Shell functions are a way to group commands for later execution using a single name for the group. They are executed just like a regular command. When the name of a shell function is used as a simple command name, the list of commands associated with that function name will be executed.

Functions are declared using this syntax:

[ function ] name () { command-list; }

This defines a shell function named name. The reserved word function is optional and is only required for posix compatibility. If the function reserved word is supplied, the parentheses are optional.

If a function called name already exists it will be overwritten. If you already have an alias called name, this alias should be removed with unalias before creating the function.

The body of the function is the command-list between { and }. This list is executed whenever name is specified as the name of a command.

The exit status of a function is the exit status of the last command executed in the body.

To view a bash function’s definition use the type command: type myfunctionname

Shell functions are executed in the current shell context; no new process is created to interpret them.

Note that for historical reasons, the curly braces that surround the body of the function must be separated from the body by blanks or newlines. This is because the braces are reserved words and are only recognized as such when they are separated by whitespace. Also, the command-list must be terminated with a semicolon or a newline.

When a function is executed, the arguments to the function become the positional parameters during its execution.
The special parameter `#' that expands to the number of positional parameters is updated to reflect the change.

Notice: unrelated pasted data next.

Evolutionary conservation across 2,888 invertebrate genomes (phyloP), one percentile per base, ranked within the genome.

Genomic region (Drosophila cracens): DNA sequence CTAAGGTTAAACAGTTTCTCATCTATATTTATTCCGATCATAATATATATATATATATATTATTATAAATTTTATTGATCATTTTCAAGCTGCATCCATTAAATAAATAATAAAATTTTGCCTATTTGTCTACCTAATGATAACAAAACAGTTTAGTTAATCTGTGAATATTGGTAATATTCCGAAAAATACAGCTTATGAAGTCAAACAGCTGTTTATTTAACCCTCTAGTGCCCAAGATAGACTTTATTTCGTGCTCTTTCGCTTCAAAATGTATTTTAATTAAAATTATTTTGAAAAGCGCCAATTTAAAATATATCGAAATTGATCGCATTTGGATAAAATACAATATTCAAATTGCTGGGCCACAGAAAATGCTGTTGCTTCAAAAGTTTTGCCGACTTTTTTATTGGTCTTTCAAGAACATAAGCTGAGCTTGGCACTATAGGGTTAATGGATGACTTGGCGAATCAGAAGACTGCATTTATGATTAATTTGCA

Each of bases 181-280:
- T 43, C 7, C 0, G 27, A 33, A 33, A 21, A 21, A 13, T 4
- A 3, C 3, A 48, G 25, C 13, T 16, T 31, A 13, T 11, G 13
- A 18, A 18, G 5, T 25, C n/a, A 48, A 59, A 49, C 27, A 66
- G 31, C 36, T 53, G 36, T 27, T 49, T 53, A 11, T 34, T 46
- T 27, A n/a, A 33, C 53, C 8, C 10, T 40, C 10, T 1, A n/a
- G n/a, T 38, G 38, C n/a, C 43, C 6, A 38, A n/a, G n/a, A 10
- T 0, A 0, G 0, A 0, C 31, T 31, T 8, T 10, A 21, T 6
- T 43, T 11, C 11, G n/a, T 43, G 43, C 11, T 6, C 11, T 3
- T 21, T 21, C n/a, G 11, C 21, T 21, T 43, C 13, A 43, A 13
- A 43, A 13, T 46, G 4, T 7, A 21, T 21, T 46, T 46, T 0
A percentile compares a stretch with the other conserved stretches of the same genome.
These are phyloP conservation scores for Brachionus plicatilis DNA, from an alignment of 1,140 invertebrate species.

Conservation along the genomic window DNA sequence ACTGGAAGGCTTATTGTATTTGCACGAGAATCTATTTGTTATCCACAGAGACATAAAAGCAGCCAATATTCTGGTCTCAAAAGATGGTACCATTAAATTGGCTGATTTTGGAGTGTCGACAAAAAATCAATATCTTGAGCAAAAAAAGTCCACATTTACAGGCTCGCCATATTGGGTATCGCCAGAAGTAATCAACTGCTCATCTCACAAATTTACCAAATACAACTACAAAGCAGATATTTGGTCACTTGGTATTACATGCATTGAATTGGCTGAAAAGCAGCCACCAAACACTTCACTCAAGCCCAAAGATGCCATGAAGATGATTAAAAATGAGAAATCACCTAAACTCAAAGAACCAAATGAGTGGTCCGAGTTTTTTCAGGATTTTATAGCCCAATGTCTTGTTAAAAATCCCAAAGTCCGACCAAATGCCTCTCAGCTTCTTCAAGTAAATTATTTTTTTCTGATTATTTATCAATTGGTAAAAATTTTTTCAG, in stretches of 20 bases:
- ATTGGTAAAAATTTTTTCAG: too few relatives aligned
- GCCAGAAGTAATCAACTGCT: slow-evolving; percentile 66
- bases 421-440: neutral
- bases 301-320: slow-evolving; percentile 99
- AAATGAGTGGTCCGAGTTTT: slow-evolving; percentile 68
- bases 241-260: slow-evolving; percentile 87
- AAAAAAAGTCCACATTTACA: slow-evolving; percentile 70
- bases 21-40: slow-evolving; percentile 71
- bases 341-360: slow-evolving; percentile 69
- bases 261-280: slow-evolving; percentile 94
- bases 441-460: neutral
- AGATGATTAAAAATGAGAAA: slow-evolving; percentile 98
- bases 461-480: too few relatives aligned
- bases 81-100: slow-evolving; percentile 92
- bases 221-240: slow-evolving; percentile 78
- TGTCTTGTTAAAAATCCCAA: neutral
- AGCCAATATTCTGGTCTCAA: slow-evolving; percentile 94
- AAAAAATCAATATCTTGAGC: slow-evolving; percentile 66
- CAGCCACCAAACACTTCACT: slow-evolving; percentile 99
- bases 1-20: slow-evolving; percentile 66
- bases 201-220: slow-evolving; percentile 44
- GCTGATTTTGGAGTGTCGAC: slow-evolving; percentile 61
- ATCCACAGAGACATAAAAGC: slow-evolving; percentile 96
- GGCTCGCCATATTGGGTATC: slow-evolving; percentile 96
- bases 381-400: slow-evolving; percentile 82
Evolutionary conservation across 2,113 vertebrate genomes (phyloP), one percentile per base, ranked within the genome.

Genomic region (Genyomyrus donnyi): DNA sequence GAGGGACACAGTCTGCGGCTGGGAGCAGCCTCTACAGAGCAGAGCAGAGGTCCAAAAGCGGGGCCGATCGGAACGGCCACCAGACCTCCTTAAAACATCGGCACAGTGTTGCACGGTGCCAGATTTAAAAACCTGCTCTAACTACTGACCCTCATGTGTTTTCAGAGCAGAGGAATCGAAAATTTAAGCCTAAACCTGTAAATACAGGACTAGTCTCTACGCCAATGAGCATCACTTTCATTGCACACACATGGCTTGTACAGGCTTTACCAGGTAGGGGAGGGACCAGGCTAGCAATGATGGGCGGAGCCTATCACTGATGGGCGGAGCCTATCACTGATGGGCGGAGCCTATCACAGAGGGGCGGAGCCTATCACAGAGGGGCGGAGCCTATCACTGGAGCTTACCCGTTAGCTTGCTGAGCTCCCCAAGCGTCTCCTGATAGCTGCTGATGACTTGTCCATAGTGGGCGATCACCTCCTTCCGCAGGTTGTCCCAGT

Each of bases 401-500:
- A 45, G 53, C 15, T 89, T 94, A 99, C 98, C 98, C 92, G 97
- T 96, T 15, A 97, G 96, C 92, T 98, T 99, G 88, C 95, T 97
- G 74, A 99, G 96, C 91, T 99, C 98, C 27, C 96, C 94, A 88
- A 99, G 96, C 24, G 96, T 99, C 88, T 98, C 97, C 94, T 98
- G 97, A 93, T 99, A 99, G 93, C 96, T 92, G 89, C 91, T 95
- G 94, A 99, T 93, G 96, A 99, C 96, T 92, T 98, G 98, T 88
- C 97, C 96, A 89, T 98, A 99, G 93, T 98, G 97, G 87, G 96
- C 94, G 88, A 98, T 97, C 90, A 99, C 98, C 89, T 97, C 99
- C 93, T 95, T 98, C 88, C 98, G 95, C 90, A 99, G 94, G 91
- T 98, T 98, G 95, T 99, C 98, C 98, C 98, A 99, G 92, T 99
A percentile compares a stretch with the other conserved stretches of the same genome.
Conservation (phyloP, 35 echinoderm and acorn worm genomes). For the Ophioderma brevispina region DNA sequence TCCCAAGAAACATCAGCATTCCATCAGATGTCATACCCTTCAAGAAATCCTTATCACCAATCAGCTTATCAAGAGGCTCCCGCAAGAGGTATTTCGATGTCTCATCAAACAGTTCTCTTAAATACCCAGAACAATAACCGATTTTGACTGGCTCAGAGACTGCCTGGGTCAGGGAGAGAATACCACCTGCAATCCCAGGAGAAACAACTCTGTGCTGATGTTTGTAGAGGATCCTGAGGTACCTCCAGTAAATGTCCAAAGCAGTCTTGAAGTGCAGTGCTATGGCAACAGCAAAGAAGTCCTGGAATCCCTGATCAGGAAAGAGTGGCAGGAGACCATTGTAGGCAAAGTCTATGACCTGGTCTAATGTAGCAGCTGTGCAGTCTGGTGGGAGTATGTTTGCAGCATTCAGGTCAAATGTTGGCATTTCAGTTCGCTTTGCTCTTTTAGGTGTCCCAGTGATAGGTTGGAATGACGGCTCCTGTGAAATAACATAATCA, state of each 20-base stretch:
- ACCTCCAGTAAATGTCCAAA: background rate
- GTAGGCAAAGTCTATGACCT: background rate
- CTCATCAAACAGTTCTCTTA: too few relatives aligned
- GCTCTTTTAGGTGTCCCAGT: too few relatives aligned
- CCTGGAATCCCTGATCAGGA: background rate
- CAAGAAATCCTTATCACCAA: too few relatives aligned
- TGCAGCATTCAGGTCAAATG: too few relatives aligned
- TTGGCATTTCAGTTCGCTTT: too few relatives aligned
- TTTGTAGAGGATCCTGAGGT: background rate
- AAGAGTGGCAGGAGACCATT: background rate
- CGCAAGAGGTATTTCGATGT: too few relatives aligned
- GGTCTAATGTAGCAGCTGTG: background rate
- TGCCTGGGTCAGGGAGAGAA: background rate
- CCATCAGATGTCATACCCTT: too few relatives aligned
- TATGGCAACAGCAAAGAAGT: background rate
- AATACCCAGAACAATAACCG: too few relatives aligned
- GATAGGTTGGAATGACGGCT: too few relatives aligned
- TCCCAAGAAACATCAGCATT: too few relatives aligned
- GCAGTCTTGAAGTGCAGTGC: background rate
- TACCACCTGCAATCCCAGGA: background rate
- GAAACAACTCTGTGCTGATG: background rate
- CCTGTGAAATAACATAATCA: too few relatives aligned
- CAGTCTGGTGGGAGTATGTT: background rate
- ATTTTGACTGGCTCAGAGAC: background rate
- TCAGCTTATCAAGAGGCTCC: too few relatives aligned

Positional parameter 0 is unchanged.
The FUNCNAME variable is set to the name of the function while the function is executing.

If the builtin command return is executed in a function, the function completes and execution resumes with the next command after the function call. When a function completes, the values of the positional parameters and the special parameter `#' are restored to the values they had prior to the function’s execution. If a numeric argument is given to return, that is the function’s return status; otherwise the functions’s return status is the exit status of the last command executed before the return.

Variables local to the function can be declared with the local builtin. These variables are visible only to the function and the commands it invokes.

Functions can be recursive. No limit is placed on the number of recursive calls.


As an alternative to a simple alias:

lsl() { ls -l $1; }

mcd() { mkdir $1 && cd $1; }

A function to run $HOME/bin/myexecutable

myex() {
$HOME/bin/myexecutable "$@"
export -f myex

A shell script to demonstrate passing arguments: arg1

#  Call this script with a command-line argument,
#+ something like $0 arg1.

func ()
echo "$1"   # Echo the first arg passed to the function.

echo "==============================================="
echo "Now call the above function passing the scripts first command-line argument."
func $1

exit 0

“Cats are intended to teach us that not everything in nature has a function” ~ Garrison Keillor

Related macOS commands

expr - Evaluate expressions.
eval - Evaluate several commands/arguments.
for - Expand words, and execute commands.
awk - Find and Replace text within file(s).
set - Manipulate shell variables and functions.

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